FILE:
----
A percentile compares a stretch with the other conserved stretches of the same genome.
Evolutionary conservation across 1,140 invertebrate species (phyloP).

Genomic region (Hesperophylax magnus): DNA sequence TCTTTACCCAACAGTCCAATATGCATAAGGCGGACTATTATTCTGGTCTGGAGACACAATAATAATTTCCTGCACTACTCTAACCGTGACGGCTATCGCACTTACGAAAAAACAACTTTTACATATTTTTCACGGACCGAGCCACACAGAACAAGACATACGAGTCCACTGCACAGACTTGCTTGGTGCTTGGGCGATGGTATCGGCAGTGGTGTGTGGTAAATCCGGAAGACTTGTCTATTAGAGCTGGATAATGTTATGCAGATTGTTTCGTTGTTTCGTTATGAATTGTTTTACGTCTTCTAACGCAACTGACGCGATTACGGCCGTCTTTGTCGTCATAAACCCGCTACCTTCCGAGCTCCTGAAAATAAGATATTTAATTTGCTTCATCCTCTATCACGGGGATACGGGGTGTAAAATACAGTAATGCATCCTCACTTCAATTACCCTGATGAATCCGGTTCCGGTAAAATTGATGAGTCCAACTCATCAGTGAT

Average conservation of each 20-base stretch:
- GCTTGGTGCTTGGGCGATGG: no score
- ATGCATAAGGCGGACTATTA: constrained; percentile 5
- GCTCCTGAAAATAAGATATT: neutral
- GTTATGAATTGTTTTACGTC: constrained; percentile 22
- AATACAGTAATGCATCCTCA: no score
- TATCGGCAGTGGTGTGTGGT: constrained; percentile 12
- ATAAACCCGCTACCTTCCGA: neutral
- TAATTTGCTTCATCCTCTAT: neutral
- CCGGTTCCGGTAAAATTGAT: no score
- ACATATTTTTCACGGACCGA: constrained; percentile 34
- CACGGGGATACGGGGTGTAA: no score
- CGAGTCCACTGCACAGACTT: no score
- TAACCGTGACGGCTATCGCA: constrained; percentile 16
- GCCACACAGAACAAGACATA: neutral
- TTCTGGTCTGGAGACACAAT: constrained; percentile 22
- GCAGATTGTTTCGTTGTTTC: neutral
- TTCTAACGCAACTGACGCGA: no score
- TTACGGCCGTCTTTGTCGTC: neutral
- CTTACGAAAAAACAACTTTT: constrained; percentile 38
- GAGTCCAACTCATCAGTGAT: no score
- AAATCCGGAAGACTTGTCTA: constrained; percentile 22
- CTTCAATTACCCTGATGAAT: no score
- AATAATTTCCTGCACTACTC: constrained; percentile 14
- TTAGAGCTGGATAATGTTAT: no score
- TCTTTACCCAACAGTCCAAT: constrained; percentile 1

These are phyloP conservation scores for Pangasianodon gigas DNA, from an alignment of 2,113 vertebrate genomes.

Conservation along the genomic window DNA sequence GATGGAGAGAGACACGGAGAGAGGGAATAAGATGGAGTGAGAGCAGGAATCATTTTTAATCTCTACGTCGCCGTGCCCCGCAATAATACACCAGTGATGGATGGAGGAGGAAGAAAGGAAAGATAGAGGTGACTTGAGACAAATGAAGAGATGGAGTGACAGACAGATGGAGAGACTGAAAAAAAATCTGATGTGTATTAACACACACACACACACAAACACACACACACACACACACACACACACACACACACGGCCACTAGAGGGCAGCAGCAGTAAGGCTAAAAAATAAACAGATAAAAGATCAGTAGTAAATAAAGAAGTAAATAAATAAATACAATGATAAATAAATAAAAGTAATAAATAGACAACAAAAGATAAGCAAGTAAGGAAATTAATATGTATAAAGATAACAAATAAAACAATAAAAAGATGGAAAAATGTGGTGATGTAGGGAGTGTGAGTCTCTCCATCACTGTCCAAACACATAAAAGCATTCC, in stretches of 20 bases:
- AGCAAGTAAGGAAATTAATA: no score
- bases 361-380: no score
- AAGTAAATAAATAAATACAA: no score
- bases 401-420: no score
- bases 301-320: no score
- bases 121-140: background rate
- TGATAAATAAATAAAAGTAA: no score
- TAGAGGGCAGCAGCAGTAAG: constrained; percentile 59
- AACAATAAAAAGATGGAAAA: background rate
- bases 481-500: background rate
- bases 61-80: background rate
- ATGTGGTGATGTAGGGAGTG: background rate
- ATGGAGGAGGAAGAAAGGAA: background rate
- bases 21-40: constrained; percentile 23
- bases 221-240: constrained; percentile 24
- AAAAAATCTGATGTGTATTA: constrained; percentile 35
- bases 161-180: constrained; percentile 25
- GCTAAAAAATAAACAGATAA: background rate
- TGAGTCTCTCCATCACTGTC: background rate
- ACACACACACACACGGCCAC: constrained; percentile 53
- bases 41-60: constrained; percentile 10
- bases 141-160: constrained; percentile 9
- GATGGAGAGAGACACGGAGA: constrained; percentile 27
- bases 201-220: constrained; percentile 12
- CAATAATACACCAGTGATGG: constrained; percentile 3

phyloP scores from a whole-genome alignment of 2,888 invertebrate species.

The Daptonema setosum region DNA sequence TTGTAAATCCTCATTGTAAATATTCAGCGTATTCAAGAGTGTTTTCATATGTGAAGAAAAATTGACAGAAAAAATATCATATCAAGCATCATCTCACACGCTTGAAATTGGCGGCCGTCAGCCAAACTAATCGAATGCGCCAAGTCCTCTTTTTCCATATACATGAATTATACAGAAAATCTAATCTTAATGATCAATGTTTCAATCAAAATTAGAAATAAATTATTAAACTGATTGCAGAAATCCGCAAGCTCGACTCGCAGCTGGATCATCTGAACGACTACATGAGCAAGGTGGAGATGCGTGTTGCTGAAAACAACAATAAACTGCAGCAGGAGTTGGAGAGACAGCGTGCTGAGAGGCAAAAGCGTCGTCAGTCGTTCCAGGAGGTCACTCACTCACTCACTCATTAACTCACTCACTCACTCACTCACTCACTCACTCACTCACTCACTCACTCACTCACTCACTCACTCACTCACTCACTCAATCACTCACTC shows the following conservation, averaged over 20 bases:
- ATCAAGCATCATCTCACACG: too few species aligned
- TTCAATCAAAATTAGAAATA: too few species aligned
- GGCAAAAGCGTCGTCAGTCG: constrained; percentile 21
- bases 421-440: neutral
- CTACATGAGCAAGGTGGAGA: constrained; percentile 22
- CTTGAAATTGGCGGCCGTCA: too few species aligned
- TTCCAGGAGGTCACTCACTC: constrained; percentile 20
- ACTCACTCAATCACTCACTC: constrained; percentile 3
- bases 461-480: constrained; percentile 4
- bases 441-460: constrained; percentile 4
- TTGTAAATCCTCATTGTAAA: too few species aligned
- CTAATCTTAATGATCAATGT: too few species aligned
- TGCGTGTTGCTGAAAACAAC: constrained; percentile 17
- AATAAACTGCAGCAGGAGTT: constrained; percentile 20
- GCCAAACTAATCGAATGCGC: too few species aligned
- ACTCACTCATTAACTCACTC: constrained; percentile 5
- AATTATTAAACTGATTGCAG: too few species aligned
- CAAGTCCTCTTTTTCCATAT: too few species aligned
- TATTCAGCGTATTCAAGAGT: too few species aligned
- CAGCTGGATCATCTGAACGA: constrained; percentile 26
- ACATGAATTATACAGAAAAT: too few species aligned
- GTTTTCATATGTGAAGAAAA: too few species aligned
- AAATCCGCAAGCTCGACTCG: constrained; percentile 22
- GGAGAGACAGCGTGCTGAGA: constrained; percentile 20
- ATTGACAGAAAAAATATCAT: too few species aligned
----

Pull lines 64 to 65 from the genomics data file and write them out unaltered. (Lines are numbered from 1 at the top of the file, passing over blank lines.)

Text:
- CTTGAAATTGGCGGCCGTCA: too few species aligned
- TTCCAGGAGGTCACTCACTC: constrained; percentile 20